Let Me Not to the Marriage of a Man and a Woman Admit Impediment
To reiterate. Marriage in its customary and time-vetted sense is infrangible; for all its human defectiveness, it remains the pillar of civilizational perdurance. It is the procreative guarantor of a people’s survival. Moreover, it stands to reason that children are best served by having parents of both sexes to act as role models for what each sex brings to the world in its genetic and primordial aspects: the nurturing of the maternal, the strength of the paternal. And if we accept as valid the somewhat rarefied psychic distinctions introduced by psychologist C.G. Jung in Psychology of the Unconscious, that the man harbors a female component Jung calls the anima and the woman a male component called the animus, equally necessary in the family dynamic in determining the wholesome development of the child, then even in this respect same-sex couples cannot maintain the balance optimal for child-rearing. Of course, Queer Studies programs and trendy psychologists try to get around the dilemma by conflating anima and animus in the structure of the homosexual personality, or, as psychologist Mitchell Walker puts it, by reconsidering the archetype of the hermaphrodite and re-organizing “the constellation of complexes and symbols of transformation [in] homosexually differentiated forms.” None of this gobbledygook is very helpful to the child at its mercy.
But we have now gone so far in the campaign against the time-sanctioned nature of marriage that we have even begun abolishing the terms “husband” and “wife” in legal documents, as on the U.S. Federal Student Aid Form and passport application forms. In Tennessee, and also under discussion in France and the Socialist Republic of Ontario where I make my home, the words “mother” and “father” are to be replaced by gender neutral expressions like “guardian” or “Parent 1, Parent 2—a change intended to promote “gender equality” and, according to Ontario MPP Glenn Thibeault, “better recognize the rights of LGBTQ parents.”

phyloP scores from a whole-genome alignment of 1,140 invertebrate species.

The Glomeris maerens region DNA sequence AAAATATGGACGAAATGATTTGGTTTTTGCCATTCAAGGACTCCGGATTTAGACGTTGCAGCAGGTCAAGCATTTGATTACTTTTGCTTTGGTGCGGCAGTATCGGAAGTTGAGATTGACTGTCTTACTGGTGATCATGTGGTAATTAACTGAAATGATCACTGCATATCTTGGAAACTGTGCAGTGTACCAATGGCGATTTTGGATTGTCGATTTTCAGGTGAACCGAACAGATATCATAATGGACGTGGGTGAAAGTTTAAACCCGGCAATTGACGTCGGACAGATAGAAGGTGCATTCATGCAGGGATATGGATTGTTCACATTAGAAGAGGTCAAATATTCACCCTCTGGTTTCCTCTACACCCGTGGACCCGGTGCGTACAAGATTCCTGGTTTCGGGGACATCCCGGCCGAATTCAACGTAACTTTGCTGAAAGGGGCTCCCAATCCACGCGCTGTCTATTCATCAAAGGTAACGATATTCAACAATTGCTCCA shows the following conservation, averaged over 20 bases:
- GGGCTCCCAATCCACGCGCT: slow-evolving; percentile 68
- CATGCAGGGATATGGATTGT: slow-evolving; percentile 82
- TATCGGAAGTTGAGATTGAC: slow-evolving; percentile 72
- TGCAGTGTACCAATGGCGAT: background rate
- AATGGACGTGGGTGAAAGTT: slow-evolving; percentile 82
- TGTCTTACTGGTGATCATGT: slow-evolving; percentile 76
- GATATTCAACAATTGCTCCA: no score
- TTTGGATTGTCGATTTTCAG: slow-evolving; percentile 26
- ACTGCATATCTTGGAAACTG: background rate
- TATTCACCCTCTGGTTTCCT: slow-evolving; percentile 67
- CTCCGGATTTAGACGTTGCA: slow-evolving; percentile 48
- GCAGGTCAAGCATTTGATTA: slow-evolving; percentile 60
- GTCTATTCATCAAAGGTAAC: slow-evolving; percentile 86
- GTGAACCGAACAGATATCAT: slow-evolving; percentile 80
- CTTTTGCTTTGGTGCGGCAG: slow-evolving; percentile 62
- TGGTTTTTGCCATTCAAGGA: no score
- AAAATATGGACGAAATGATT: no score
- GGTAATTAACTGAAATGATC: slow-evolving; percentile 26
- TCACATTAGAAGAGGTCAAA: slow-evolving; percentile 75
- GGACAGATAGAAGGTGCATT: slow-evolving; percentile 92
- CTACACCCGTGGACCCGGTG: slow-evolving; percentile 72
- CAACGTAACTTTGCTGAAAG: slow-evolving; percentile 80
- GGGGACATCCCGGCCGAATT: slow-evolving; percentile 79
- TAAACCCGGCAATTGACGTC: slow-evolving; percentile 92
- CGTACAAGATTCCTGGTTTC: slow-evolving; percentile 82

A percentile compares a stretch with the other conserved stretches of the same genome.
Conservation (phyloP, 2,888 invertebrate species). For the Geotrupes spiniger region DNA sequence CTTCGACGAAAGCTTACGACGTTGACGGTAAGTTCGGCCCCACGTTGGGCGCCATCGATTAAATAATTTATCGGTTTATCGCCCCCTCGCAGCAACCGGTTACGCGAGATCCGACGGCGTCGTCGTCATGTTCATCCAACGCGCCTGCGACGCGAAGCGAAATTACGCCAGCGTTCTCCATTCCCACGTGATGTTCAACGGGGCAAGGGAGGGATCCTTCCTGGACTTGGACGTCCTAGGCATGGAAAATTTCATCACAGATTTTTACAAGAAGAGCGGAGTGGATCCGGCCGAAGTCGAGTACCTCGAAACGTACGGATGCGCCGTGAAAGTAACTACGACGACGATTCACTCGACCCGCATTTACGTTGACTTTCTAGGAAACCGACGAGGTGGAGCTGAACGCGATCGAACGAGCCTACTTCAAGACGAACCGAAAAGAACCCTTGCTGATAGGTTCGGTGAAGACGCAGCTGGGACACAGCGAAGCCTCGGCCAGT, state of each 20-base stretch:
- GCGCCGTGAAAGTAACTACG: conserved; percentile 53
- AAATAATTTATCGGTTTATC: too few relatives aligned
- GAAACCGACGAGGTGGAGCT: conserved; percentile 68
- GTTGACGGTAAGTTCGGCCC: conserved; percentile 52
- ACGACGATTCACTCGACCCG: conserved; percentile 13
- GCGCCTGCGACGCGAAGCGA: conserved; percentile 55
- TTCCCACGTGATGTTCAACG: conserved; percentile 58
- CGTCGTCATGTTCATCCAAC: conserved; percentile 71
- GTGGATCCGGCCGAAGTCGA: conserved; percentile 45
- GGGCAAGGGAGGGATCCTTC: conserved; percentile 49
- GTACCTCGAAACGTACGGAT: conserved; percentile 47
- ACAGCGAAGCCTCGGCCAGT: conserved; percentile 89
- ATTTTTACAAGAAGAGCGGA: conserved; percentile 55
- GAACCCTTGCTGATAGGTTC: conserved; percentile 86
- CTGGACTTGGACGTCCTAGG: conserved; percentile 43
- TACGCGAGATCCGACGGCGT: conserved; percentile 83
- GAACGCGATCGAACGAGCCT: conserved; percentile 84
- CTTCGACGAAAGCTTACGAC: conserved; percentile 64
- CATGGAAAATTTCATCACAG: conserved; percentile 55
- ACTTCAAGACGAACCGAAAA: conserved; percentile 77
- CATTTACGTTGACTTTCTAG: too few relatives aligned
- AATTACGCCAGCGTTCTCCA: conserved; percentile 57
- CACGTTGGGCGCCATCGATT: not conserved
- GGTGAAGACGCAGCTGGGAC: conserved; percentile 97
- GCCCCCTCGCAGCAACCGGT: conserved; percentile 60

This is much more than a cosmetic re-writing, a tweaking of nomenclature; it requires the exorbitantly expensive conversion of a veritable raft of official documents that affect the entire society, not merely the 2 percent or 5 percent of those who purportedly benefit from such a massive re-adjustment. The blitz on the social bond and the continuity of a culture is multi-pronged, relentless and ultimately disastrous, abetted by the rise of what Tocqueville called “democratic despotism,” a form of social authoritarianism imposed by a centralized bureaucracy. In this case, as in so many others, a regulating power has exerted control over what is properly an issue of individual choice and endeavor. The irony is that what Tocqueville in his prescience called “the tyranny of the majority” has morphed into the tyranny of the minority as an expression of a faux enlightenment.